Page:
For a normal wire at a constant temperature, I know that the graph would have a positive correlation, as when V increases, I increases too because V=IR.
However, I see that for internal resistance experiments, they vary the value of R with an external variable resistor, and plot a graph of V against I, where as V increases, I decreases.
Why is that? Can you explain that to me please? I have a feeling it is very simple but i cannot understand why when you vary the resistance, the current would increase when the voltage decreases.
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With internal resistance experiment, why does I increase when V decreases? watch
- Thread Starter
- 28-01-2017 09:59
- 28-01-2017 15:10
So the cell produces a fixed e.m.f right? So e.m.f = V(across internal resistant) + V(across variable resistor)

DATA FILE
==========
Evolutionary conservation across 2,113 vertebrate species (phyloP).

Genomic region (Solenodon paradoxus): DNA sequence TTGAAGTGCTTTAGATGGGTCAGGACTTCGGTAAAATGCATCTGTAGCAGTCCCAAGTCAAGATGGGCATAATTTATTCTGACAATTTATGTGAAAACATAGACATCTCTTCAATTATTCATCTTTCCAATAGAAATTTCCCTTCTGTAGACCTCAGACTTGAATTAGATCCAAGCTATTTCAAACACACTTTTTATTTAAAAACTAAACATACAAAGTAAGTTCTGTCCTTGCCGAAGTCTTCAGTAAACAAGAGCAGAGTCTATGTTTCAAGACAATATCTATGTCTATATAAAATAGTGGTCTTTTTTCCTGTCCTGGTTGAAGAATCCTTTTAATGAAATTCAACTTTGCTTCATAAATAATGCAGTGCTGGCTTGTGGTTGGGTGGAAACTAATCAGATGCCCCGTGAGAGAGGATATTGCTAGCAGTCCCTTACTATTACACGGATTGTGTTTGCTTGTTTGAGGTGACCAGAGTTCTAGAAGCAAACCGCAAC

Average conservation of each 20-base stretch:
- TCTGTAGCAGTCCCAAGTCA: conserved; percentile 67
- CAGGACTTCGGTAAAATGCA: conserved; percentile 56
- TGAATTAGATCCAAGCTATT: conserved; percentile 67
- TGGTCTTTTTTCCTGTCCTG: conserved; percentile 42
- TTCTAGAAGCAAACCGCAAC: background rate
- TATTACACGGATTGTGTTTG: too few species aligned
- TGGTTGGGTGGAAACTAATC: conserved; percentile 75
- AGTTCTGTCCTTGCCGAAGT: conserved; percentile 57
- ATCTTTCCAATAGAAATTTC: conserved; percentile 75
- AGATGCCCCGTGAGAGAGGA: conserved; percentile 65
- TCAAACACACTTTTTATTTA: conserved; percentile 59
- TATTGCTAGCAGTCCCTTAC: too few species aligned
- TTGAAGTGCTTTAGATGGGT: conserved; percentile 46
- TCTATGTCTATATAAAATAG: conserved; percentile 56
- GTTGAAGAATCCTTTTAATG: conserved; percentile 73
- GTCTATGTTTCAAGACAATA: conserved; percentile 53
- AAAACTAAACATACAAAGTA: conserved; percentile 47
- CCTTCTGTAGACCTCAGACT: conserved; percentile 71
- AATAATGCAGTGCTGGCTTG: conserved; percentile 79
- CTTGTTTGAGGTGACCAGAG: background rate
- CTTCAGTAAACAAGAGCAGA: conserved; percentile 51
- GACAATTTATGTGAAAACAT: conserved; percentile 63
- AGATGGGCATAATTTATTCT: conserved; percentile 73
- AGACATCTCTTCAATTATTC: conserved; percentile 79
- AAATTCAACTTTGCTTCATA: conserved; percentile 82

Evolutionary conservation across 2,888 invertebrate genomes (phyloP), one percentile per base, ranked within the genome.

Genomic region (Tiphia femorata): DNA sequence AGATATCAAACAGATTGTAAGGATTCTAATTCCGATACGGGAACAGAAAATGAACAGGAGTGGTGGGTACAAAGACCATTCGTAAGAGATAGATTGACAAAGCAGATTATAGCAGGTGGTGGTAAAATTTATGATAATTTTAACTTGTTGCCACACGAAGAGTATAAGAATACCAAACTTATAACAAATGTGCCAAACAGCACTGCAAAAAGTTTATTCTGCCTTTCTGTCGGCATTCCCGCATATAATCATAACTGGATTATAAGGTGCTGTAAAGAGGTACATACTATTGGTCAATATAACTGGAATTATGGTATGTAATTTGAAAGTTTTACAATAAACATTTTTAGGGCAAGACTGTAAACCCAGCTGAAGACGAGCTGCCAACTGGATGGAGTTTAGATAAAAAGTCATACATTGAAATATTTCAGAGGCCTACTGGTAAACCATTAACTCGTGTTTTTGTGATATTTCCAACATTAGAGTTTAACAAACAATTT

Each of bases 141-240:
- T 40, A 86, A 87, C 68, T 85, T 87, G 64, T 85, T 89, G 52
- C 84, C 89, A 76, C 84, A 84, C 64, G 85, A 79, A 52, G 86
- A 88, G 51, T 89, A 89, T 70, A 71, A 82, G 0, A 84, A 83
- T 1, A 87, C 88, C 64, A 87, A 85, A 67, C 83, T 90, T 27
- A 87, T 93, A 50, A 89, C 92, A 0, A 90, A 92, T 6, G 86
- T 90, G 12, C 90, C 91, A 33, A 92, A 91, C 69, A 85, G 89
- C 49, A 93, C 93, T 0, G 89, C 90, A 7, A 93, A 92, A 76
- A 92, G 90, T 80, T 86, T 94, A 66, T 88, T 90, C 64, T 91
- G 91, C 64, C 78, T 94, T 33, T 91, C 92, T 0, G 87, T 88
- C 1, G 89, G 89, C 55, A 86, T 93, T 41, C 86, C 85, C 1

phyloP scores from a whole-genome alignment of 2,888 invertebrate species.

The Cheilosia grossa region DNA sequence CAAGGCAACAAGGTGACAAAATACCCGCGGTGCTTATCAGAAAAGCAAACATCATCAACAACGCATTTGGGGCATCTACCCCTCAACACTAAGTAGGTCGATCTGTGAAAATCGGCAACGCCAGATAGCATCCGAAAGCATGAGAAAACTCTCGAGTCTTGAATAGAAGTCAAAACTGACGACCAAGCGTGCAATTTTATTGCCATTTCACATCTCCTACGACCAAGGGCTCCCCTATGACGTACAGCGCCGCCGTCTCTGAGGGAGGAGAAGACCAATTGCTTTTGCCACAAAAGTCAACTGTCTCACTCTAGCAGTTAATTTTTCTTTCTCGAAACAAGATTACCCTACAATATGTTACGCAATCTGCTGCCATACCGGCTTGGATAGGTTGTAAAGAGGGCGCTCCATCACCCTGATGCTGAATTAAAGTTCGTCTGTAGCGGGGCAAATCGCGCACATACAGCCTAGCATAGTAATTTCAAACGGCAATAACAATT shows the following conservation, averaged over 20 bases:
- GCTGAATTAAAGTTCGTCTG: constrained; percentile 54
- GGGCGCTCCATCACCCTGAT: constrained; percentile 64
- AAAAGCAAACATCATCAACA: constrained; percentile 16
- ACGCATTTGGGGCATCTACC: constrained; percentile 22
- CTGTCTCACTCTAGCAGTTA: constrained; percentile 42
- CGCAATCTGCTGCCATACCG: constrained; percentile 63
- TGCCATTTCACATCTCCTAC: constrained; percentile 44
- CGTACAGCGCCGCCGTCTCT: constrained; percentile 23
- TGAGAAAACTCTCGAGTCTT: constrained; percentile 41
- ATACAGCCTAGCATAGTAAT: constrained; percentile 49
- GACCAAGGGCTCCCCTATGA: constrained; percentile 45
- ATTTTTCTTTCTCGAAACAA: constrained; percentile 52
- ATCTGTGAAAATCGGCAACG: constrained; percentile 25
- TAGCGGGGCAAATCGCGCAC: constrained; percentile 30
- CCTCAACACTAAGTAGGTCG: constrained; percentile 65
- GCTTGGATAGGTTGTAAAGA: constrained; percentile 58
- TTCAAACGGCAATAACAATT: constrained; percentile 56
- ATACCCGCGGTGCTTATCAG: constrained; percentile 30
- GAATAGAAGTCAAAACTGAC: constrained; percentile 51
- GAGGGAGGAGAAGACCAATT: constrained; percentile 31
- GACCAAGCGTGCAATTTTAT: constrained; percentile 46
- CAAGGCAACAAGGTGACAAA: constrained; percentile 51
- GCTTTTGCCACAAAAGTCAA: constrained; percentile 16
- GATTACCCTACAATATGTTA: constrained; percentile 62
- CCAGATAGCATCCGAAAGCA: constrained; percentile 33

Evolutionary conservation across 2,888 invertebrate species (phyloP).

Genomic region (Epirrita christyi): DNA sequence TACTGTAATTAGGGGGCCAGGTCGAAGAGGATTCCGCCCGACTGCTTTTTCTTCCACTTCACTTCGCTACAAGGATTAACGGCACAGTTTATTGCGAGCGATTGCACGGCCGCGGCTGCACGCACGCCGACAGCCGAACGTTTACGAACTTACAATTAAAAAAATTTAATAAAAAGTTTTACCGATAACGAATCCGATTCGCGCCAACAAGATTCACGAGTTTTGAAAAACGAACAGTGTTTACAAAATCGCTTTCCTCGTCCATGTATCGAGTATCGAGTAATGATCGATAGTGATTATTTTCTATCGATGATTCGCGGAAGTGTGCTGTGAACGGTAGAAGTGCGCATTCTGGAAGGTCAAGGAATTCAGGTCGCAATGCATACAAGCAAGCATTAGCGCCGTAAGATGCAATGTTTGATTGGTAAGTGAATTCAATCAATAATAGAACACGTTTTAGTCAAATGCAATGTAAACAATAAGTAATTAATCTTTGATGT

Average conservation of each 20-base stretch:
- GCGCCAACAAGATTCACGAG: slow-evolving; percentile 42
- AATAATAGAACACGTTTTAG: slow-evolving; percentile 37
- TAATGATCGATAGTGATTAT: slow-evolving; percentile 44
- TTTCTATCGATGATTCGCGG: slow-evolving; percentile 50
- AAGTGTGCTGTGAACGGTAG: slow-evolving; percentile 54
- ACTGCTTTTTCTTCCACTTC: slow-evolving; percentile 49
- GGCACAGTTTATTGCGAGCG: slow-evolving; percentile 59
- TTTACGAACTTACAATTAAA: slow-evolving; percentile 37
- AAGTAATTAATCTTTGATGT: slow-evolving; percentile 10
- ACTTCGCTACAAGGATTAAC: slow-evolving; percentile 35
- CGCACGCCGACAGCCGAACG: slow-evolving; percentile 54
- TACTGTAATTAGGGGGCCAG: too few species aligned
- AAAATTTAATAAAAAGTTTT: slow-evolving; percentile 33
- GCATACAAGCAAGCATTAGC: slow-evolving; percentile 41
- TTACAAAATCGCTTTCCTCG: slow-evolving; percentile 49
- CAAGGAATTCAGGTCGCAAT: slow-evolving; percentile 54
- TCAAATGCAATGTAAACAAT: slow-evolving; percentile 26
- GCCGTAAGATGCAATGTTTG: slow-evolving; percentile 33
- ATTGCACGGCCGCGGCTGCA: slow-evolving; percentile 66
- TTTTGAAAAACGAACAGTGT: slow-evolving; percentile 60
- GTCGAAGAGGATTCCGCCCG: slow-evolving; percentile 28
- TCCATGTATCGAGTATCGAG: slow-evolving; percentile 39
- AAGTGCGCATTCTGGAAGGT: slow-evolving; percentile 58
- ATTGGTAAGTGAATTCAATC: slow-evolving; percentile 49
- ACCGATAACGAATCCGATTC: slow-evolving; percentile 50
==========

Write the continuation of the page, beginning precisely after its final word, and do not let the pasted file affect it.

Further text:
therefore e.m.f. = IR(internal) + IR(variable)
e.m.f. is fixed so as you increase R(variable), I has to fall to maintain constant e.m.f, but by a smaller amount (because I is the same for both terms, so as I drops, so does the value of both terms.
Therefore, looking at just the variable resistor now, V = IR. R goes up, I goes down, but by less, therefore V goes up.
Therefore there is a negative correlation between I and V on the variable resistor.
I may not have explained this very well, so if you still have any questions, just say and I'll draw some graphs and send some pics
- 28-01-2017 15:34
as you decrease resistance, current increases, which increases lost volts (as lost volts = IR) and decreases terminal p.d. (which is what you measure). The emf doesn't change and is equal to terminal p.d. + lost volts.